Northrop Grumman picks Northern Virginia for new corporate headquarters

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Northern Virginia emerged the winner in a three-way race to land the global corporate headquarters of defense giant Northrop Grumman. What was a heated competition among Virginia, Maryland, and Washington, D.C. now comes down to a race between Virginia localities, with the company still mulling over the address for its new home. It appears that either Arlington County or Fairfax County will get the nod, a corporate prize that will bring 300 jobs and an estimated $30 million in tax revenue over the next decade. 

During a joint press conference today in Rosslyn with Gov. Bob McDonnell, Northrop Grumman Chairman Wes Bush said that Virginia’s complete package of economic incentives, the availability of attractive real estate properties and general business conditions were key factors in the company’s decision to opt for Northern Virginia. Virginia is offering $12 to $14 million in incentives as part of the deal that would move Northrop Grumman’s headquarters from Los Angeles to the state by summer 2011. 

McDonnell did not announce a specific site, but the company has been looking at properties in Fairview Park in Fairfax County near Falls Church and at a JBG Cos. building on Glebe Road in Arlington County. Bush said Northrop Grumman expects to make a decision on location by the end of May.  The company, a major government contractor, already is one of the Washington region’s largest employers, with about 40,000 workers.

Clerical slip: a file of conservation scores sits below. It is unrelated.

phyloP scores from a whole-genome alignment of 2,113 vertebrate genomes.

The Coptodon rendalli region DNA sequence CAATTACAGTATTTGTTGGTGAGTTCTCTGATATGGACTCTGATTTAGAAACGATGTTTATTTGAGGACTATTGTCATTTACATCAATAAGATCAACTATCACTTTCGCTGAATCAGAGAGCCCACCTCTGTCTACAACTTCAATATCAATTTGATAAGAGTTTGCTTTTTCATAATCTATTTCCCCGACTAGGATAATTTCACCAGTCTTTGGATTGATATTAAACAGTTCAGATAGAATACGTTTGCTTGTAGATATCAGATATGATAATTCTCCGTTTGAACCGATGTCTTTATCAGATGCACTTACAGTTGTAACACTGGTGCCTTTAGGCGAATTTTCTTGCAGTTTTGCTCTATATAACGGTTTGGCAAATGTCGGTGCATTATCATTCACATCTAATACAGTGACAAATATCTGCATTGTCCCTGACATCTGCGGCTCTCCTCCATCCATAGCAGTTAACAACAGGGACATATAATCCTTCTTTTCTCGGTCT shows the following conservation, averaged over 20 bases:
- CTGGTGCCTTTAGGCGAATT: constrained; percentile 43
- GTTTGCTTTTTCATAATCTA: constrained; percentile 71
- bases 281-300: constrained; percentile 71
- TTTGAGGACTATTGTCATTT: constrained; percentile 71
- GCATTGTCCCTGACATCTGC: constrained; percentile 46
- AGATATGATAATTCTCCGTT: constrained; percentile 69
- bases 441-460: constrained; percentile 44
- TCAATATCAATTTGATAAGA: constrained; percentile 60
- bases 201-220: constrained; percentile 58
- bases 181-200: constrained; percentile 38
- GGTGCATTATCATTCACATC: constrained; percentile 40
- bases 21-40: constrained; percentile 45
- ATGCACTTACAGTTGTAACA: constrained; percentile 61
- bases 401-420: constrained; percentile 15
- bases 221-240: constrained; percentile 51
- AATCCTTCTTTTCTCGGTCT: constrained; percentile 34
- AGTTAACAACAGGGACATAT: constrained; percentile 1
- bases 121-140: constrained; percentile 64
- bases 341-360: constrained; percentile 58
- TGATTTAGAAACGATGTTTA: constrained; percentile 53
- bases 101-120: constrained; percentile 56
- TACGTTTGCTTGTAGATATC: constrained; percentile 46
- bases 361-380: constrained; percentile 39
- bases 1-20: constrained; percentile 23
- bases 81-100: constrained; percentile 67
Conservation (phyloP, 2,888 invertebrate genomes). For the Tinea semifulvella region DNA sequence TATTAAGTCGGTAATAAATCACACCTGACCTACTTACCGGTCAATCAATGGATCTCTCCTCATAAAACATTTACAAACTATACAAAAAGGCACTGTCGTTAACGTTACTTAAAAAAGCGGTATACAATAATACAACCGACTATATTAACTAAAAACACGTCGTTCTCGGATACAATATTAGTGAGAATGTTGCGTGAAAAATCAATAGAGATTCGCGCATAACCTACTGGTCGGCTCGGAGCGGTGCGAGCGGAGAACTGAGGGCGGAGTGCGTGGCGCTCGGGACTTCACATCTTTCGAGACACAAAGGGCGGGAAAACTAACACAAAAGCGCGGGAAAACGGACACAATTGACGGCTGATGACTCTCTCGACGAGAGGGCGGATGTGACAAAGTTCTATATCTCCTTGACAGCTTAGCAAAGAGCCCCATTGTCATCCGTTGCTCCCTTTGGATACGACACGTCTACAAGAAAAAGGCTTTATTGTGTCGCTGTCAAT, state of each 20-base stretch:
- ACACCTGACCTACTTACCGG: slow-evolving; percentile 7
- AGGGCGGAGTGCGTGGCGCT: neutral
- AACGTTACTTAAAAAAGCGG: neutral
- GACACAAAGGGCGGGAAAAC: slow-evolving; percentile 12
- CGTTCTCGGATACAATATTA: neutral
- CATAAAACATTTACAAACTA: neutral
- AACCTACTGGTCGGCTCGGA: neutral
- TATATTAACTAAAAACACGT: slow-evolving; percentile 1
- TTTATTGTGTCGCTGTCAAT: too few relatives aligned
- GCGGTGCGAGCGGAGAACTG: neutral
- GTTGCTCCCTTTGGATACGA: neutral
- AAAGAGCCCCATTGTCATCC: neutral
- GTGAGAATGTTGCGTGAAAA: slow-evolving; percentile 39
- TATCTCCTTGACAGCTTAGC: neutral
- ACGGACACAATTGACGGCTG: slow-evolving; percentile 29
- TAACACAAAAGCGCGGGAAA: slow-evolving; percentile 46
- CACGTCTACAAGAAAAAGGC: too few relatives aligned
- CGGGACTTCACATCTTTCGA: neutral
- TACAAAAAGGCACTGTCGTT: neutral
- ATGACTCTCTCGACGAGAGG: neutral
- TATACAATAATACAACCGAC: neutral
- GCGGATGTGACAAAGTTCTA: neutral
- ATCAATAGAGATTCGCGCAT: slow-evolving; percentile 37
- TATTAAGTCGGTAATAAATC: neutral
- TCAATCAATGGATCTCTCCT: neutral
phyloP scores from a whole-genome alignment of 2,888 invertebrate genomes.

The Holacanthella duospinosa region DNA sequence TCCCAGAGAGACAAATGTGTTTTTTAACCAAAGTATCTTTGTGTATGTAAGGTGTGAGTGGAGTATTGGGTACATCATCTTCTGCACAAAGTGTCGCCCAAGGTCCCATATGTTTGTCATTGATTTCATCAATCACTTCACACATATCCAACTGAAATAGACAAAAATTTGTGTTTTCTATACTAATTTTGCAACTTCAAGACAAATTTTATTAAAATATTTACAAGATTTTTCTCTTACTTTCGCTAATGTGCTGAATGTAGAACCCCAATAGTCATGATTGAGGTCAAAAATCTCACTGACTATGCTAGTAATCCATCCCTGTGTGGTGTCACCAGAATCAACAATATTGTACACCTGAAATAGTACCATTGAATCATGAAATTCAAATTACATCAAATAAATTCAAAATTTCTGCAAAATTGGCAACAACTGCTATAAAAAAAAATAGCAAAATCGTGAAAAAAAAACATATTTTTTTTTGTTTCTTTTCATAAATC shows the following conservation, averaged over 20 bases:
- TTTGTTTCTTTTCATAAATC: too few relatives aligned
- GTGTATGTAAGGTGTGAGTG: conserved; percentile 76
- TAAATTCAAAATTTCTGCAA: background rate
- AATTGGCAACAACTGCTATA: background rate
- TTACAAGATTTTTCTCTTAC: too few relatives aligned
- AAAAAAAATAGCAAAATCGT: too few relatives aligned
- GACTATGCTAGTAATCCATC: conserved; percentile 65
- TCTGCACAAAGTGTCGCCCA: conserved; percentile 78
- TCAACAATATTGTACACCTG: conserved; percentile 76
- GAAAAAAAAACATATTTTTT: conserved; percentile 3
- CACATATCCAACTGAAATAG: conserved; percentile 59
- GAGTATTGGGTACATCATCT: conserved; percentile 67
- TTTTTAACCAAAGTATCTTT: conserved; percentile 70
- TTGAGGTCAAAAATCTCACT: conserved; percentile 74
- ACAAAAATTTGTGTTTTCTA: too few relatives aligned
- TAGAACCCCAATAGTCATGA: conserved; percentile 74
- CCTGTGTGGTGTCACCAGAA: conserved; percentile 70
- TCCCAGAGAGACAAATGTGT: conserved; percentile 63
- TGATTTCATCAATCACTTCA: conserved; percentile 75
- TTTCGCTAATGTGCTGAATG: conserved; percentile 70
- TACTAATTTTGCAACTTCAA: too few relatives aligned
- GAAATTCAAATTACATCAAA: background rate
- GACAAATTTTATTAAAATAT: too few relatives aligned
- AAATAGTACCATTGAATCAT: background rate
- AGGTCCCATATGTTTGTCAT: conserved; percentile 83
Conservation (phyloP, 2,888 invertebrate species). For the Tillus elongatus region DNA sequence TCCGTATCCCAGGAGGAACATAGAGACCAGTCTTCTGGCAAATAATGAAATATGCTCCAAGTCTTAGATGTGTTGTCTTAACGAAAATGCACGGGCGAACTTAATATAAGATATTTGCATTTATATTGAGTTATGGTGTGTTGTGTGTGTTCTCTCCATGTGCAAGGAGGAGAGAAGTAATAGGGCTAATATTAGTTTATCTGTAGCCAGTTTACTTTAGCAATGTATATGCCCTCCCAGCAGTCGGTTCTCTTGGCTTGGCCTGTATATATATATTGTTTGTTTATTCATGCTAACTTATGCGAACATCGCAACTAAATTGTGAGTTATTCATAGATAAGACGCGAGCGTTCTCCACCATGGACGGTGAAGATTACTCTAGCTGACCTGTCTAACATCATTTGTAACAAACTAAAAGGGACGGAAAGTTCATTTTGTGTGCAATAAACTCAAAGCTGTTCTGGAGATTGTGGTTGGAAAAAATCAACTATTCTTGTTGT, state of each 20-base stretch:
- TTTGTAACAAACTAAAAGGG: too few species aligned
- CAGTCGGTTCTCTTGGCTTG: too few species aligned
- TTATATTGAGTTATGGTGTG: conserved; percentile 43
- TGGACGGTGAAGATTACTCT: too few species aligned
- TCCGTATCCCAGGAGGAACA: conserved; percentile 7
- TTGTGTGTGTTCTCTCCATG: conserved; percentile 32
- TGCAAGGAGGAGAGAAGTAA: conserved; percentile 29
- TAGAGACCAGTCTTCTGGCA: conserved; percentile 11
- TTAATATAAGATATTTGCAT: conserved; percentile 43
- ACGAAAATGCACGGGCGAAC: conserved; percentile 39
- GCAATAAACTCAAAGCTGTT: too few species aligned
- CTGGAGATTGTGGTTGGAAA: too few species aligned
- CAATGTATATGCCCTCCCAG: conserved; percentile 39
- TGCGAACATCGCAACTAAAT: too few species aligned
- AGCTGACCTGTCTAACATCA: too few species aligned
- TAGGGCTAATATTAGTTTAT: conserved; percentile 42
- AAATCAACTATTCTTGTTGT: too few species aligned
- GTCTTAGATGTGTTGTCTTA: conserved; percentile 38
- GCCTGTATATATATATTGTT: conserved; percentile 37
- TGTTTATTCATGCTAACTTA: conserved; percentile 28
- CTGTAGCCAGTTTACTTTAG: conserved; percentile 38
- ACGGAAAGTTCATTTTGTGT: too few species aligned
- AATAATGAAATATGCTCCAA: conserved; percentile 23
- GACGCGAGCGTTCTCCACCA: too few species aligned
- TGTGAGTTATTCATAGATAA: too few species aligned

In a statement issued by the company, Bush said Virginia, Maryland, and D.C. all put forth compelling offers. “Our final decision was driven largely by facility considerations, proximity to our customers, and overall economics.”

For McDonnell, the news was considered an important symbolic win for his administration, which has made job creation a top priority. “To gain the corporate headquarters of one of the largest global security contractors in the world is a testament to the strong business climate that we are focused on continually improving,” the governor said.

Northrop Grumman also is the state’s largest private contractor, providing computer services to more than 80 state agencies.  The relocation decision comes 20 days after the company and Virginia revised a 10-year, $2.3 billion contract to resolve controversial performance and financial issues, which included missed deadlines. The new deal extends the contract by three years to 2019,  incurs $105 million in estimated new costs for the state and demands a higher level of service from Northrop Grumman.













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